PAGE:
Background: The intrinsic cardiac nervous system is a rich network of cardiac nerves that converge to form distinct ganglia and extend across the heart and is capable of influencing cardiac function. Objective: The goals of this study were to provide a complete picture of the neurotransmitter/neuromodulator profile of the rabbit intrinsic cardiac nervous system and to determine the influence of spatially divergent ganglia on cardiac electrophysiology.
Methods: Nicotinic or electrical stimulation was applied at discrete sites of the intrinsic cardiac nerve plexus in the Langendorff-perfused rabbit heart. Functional effects on sinus rate and atrioventricular conduction were measured. Immunohistochemistry for choline acetyltransferase (ChAT), tyrosine hydroxylase, and/or neuronal nitric oxide synthase (nNOS) was performed using whole mount preparations.
Results: Stimulation within all ganglia produced either bradycardia, tachycardia, or a biphasic brady-tachycardia. Electrical stimulation of the right atrial and right neuronal cluster regions produced the largest chronotropic responses. Significant prolongation of atrioventricular conduction was predominant at the pulmonary vein-caudal vein region. Neurons immunoreactive (IR) only for ChAT, tyrosine hydroxylase, or nNOS were consistently located within the limits of the hilum and at the roots of the right cranial and right pulmonary veins. ChAT-IR neurons were most abundant (1946 ± 668 neurons). Neurons IR only for nNOS were distributed within ganglia.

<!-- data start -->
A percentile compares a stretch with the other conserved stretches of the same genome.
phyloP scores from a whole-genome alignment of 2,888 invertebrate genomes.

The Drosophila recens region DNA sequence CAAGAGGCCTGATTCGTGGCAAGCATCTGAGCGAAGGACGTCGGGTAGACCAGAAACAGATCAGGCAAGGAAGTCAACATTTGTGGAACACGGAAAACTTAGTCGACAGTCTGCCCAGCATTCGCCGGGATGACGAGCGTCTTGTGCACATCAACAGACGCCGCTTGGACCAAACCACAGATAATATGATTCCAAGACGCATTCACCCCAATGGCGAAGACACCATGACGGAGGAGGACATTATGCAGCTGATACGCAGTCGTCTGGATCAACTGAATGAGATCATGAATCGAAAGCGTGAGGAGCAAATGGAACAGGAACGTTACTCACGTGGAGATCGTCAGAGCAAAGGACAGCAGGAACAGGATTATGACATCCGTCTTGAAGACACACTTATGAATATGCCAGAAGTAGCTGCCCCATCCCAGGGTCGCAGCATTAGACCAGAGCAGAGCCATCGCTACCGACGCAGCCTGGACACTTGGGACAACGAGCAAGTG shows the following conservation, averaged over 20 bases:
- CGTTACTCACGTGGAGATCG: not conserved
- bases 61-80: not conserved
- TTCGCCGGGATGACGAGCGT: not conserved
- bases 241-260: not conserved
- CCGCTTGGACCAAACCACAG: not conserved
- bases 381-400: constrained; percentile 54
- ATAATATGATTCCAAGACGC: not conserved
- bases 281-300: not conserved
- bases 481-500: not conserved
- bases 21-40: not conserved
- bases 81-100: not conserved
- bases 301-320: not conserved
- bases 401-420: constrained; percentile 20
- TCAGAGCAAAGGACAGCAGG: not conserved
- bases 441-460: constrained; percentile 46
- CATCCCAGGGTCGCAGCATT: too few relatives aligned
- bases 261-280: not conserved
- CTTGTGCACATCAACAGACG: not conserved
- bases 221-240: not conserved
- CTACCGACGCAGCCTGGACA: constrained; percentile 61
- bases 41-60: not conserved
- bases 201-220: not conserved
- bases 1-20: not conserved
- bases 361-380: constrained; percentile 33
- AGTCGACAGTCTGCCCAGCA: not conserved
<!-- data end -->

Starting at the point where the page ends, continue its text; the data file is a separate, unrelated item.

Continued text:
Conclusion: Stimulation of intrinsic ganglia, shown to be of phenotypic complexity but predominantly of cholinergic nature, indicates that clusters of neurons are capable of independent selective effects on cardiac electrophysiology, therefore providing a potential therapeutic target for the prevention and treatment of cardiac disease.
- Choline acetyltransferase
- Ganglionic plexus
- Intrinsic cardiac ganglia
- Neuronal nitric oxide synthase
- Tyrosine hydroxylase